The certification process included verification of Cape Verde’s surveillance system and infection control measures. WHO also reviewed Cape Verde’s emergency response capacity to identify and contain any future imported cases or re-establishment of transmission through tourism, migration or other factors.

Impact and significance

This certification of malaria-free status is an inspiration for Africa especially at a time when global progress against malaria has leveled off. It demonstrates that malaria can be defeated even in countries with limited resources through well-coordinated action and long-term commitment from all partners.

For Cape Verde itself, malaria elimination is expected to produce substantial health and socioeconomic benefits. Reduced disease burden will improve productivity and ease pressure on the healthcare system. The malaria-free label could boost tourism in Cape Verde which comprises over 20% of the nation’s GDP. It also sets the stage for Cape Verde to join the ranks of high and upper middle-income countries in the long run.

Calls for reinvigorated action

While celebrating Cape Verde’s milestone, Dr Tedros emphasized that global gains against malaria are fragile with worrisome resurgences observed in some locales. He called for reinvigorated action to put the world back on track to reach internationally agreed targets which aim to reduce malaria case incidence and death rates by 90% by 2030.

Cape Verde also faces risks and must remain vigilant by maintaining robust surveillance and response capacity. With globalization, economic factors and climate change, potential reestablishment of malaria transmission cannot be ruled out. Continued financial and technical support from Cape Verde’s partners will be key to preserve its elimination status.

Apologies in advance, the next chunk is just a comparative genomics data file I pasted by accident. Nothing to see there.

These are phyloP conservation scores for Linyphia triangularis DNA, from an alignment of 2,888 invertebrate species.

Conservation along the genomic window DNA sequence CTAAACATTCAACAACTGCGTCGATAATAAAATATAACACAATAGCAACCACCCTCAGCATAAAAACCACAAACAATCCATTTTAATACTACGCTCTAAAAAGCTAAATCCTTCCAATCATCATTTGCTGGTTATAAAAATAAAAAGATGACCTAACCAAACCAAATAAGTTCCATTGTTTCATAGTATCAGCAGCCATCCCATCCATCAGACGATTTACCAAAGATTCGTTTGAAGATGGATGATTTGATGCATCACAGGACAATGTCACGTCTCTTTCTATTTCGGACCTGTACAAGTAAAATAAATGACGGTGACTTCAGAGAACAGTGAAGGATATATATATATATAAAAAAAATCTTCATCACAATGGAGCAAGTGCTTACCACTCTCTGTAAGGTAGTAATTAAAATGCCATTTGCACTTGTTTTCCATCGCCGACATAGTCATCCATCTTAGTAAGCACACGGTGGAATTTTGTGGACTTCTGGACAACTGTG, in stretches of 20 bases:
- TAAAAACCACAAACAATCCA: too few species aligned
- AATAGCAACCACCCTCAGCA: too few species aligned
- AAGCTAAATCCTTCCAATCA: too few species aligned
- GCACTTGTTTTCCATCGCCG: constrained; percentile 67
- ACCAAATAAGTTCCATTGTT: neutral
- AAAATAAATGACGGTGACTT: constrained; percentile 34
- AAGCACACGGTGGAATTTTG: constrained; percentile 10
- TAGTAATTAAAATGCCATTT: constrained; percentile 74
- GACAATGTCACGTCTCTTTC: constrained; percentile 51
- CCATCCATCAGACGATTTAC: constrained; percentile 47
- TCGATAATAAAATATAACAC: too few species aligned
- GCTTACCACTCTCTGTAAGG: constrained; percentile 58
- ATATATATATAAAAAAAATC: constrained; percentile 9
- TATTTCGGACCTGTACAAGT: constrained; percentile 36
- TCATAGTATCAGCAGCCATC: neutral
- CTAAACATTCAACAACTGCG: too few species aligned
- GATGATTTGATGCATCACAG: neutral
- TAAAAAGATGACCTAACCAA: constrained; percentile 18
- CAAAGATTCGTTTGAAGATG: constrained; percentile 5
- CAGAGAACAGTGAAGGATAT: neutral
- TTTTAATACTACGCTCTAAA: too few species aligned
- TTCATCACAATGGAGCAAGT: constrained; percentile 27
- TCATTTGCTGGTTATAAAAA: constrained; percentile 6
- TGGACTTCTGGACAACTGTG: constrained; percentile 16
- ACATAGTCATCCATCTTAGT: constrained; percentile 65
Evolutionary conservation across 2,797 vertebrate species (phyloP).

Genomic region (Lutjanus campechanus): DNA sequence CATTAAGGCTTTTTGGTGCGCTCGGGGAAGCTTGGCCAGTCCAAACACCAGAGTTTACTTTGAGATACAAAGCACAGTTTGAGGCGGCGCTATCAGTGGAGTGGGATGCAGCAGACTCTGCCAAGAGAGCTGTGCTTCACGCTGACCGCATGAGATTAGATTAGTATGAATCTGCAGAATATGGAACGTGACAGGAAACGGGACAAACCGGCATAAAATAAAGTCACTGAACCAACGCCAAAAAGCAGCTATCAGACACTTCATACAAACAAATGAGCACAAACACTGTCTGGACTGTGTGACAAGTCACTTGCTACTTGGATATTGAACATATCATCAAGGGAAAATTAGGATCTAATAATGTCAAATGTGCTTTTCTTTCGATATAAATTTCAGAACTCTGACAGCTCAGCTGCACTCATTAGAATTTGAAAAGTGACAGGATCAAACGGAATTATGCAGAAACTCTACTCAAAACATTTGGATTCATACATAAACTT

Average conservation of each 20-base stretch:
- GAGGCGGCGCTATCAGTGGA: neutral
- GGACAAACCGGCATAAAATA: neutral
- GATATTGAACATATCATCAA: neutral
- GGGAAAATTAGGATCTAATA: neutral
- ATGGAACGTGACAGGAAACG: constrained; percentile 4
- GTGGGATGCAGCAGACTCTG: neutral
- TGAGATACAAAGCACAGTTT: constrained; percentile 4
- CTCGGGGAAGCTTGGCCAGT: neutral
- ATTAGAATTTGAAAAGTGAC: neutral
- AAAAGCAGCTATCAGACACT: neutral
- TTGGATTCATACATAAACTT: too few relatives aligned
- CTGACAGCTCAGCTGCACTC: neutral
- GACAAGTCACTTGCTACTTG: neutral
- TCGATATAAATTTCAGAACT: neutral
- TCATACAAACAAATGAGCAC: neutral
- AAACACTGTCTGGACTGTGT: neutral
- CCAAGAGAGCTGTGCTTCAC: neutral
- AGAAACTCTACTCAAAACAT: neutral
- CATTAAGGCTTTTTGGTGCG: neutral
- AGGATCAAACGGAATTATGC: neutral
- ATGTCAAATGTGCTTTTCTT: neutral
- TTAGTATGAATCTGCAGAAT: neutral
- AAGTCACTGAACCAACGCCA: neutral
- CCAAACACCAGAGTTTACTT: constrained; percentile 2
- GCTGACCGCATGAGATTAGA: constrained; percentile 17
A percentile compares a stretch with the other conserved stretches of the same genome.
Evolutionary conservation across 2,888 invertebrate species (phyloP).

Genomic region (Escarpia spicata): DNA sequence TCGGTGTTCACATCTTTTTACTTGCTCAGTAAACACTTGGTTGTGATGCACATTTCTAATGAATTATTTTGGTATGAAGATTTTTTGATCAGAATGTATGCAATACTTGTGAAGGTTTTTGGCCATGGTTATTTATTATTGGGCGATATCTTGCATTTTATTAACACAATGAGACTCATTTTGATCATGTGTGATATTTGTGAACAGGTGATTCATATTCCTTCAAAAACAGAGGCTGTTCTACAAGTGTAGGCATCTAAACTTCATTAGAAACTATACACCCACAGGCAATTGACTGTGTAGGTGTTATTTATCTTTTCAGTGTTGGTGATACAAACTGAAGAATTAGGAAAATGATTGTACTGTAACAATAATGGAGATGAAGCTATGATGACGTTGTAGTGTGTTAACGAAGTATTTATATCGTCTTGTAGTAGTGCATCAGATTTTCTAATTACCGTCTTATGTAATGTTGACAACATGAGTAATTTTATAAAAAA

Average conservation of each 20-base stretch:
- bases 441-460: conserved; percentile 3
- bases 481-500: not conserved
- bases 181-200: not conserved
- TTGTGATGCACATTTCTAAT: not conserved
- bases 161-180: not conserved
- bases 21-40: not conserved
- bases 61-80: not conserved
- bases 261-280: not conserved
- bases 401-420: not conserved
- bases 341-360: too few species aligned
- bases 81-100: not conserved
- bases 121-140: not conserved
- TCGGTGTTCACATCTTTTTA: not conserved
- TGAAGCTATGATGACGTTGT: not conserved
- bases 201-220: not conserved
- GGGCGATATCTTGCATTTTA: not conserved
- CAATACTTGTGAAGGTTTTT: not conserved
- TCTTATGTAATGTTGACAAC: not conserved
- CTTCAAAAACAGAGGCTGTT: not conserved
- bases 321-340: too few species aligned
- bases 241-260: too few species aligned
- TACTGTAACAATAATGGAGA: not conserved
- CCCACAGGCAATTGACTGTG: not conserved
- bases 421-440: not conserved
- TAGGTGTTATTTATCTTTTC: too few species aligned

Ultimately, Cape Verde demonstrates malaria can be beaten through access to life-saving tools and well-coordinated action even with constrained resources. Only redoubled efforts across programmatic areas will enable more African nations to follow in Cape Verde’s footsteps and end malaria for good. The journey to eradication is long but eliminating malaria starts with individual countries pushing past barriers to get over the finish line. Cape Verde now becomes a trailblazer lighting the way forward on Africa’s malaria-free path.




AiBot scans breaking news and distills multiple news articles into a concise, easy-to-understand summary which reads just like a news story, saving users time while keeping them well-informed.

To err is human, but AI does it too. Whilst factual data is used in the production of these articles, the content is written entirely by AI. Double check any facts you intend to rely on with another source.

By AiBot

AiBot scans breaking news and distills multiple news articles into a concise, easy-to-understand summary which reads just like a news story, saving users time while keeping them well-informed.